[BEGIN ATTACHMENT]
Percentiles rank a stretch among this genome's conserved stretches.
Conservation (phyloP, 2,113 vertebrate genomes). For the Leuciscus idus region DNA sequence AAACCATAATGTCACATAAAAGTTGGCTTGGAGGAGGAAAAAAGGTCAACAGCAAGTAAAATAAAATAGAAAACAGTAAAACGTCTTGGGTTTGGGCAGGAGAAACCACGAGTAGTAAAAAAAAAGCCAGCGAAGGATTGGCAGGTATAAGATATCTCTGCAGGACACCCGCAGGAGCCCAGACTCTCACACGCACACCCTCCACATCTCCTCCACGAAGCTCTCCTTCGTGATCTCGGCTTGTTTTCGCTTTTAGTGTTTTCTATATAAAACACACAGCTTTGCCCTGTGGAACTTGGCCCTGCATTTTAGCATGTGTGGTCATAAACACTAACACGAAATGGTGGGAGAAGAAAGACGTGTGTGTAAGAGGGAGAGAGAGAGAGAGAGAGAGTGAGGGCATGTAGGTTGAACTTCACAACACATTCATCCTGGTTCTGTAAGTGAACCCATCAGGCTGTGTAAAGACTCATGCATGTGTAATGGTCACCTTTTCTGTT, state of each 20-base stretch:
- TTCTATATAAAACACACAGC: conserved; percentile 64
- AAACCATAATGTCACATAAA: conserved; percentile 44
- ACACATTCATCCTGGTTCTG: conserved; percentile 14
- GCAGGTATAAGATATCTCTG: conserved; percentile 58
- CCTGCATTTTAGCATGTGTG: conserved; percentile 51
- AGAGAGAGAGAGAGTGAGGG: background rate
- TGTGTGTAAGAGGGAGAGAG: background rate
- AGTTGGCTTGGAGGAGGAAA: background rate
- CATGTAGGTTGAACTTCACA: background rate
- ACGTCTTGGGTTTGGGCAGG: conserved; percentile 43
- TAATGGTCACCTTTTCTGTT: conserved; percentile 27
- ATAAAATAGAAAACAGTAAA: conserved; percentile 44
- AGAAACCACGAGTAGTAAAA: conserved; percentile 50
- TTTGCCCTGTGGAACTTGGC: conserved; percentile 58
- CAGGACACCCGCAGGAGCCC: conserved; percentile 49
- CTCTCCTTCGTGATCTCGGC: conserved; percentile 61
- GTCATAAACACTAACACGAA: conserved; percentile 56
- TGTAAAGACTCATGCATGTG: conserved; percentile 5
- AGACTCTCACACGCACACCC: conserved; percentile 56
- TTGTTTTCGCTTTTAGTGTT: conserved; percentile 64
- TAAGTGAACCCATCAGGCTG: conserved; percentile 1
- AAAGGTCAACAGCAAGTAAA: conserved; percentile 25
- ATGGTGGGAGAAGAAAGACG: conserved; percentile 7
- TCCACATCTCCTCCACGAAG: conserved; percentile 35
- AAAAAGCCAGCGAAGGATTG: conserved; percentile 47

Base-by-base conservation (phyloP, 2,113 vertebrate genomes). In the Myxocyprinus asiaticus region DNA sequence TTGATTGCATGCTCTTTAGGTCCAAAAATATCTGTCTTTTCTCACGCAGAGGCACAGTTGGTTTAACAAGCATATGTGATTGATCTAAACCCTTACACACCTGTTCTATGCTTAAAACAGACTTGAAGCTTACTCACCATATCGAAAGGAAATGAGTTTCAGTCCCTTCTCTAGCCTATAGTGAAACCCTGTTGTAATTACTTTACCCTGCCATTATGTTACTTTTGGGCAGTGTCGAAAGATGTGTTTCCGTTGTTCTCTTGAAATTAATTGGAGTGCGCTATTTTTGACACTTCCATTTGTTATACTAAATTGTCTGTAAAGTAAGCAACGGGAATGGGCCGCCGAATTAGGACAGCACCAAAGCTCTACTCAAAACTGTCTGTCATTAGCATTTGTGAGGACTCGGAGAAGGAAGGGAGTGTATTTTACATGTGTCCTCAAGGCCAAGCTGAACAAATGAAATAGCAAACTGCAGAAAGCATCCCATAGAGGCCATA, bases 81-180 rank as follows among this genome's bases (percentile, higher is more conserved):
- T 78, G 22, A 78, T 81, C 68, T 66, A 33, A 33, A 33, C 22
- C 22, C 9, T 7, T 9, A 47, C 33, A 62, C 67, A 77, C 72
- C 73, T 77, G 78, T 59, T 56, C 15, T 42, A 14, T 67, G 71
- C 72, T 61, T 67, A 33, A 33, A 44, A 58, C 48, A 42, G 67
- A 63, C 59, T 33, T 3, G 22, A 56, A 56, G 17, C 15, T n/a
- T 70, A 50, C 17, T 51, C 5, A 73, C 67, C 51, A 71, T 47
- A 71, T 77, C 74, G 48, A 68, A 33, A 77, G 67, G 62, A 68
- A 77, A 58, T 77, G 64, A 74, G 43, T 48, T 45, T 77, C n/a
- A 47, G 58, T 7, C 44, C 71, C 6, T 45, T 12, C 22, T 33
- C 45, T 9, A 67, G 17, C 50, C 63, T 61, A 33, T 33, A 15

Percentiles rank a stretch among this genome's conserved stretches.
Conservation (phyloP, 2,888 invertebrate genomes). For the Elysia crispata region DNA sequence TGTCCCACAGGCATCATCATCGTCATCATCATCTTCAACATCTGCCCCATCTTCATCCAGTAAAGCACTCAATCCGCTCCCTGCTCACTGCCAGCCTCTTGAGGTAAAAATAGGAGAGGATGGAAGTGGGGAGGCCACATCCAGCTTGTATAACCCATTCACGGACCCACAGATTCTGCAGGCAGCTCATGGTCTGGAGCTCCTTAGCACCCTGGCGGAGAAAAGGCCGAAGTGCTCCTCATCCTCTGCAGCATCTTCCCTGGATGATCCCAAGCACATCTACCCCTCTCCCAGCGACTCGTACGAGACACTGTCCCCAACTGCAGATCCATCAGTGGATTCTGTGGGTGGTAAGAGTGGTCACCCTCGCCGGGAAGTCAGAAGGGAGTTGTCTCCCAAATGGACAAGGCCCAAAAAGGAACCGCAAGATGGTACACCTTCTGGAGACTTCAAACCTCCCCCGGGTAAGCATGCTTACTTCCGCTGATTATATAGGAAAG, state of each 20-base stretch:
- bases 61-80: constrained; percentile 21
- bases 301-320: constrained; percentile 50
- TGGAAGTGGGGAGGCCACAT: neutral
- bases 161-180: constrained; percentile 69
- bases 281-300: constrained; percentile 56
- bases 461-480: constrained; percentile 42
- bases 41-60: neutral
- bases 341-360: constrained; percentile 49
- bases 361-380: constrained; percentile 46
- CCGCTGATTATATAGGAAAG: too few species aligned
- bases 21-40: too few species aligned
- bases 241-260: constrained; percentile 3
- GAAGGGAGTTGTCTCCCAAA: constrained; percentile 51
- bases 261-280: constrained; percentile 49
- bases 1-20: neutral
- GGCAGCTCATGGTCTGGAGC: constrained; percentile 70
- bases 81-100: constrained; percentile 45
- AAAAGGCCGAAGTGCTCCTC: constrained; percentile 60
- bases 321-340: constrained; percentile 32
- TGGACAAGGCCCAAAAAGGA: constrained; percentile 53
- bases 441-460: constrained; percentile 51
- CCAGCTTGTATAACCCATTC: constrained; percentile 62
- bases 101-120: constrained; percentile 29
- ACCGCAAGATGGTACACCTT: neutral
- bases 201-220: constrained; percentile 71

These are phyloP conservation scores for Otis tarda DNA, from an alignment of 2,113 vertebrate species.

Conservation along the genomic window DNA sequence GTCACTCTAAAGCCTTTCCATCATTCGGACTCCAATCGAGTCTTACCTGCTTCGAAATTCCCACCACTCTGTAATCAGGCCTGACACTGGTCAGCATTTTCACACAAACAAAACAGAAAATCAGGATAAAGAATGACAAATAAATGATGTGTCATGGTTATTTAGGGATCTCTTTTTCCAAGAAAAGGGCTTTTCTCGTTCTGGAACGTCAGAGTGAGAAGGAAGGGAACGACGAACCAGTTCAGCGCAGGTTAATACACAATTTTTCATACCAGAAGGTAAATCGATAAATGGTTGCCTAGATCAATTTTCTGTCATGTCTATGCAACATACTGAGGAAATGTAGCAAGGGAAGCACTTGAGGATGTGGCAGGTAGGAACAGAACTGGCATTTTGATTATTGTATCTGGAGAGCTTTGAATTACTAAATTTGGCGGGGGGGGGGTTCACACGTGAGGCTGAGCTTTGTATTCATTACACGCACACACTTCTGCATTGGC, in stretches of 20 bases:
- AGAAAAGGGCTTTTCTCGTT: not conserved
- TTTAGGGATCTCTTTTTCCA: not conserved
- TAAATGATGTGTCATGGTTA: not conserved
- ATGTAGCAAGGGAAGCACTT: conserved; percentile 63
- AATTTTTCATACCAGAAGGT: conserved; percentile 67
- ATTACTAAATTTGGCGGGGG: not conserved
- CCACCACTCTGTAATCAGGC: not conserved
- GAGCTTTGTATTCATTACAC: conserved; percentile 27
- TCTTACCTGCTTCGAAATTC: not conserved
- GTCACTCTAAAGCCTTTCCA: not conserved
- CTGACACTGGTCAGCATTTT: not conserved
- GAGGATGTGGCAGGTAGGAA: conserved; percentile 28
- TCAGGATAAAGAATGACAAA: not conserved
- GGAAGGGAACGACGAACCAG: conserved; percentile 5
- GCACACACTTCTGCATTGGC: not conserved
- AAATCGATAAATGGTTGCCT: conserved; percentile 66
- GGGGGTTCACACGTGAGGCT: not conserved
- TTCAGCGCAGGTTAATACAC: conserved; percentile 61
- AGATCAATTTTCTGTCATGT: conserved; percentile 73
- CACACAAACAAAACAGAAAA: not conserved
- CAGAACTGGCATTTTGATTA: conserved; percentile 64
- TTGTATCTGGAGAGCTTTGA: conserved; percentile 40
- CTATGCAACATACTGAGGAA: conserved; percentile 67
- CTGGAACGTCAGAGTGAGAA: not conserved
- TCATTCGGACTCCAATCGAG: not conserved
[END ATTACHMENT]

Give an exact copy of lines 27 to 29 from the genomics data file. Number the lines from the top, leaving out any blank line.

- AAAAAGCCAGCGAAGGATTG: conserved; percentile 47

Base-by-base conservation (phyloP, 2,113 vertebrate genomes). In the Myxocyprinus asiaticus region DNA sequence TTGATTGCATGCTCTTTAGGTCCAAAAATATCTGTCTTTTCTCACGCAGAGGCACAGTTGGTTTAACAAGCATATGTGATTGATCTAAACCCTTACACACCTGTTCTATGCTTAAAACAGACTTGAAGCTTACTCACCATATCGAAAGGAAATGAGTTTCAGTCCCTTCTCTAGCCTATAGTGAAACCCTGTTGTAATTACTTTACCCTGCCATTATGTTACTTTTGGGCAGTGTCGAAAGATGTGTTTCCGTTGTTCTCTTGAAATTAATTGGAGTGCGCTATTTTTGACACTTCCATTTGTTATACTAAATTGTCTGTAAAGTAAGCAACGGGAATGGGCCGCCGAATTAGGACAGCACCAAAGCTCTACTCAAAACTGTCTGTCATTAGCATTTGTGAGGACTCGGAGAAGGAAGGGAGTGTATTTTACATGTGTCCTCAAGGCCAAGCTGAACAAATGAAATAGCAAACTGCAGAAAGCATCCCATAGAGGCCATA, bases 81-180 rank as follows among this genome's bases (percentile, higher is more conserved):
- T 78, G 22, A 78, T 81, C 68, T 66, A 33, A 33, A 33, C 22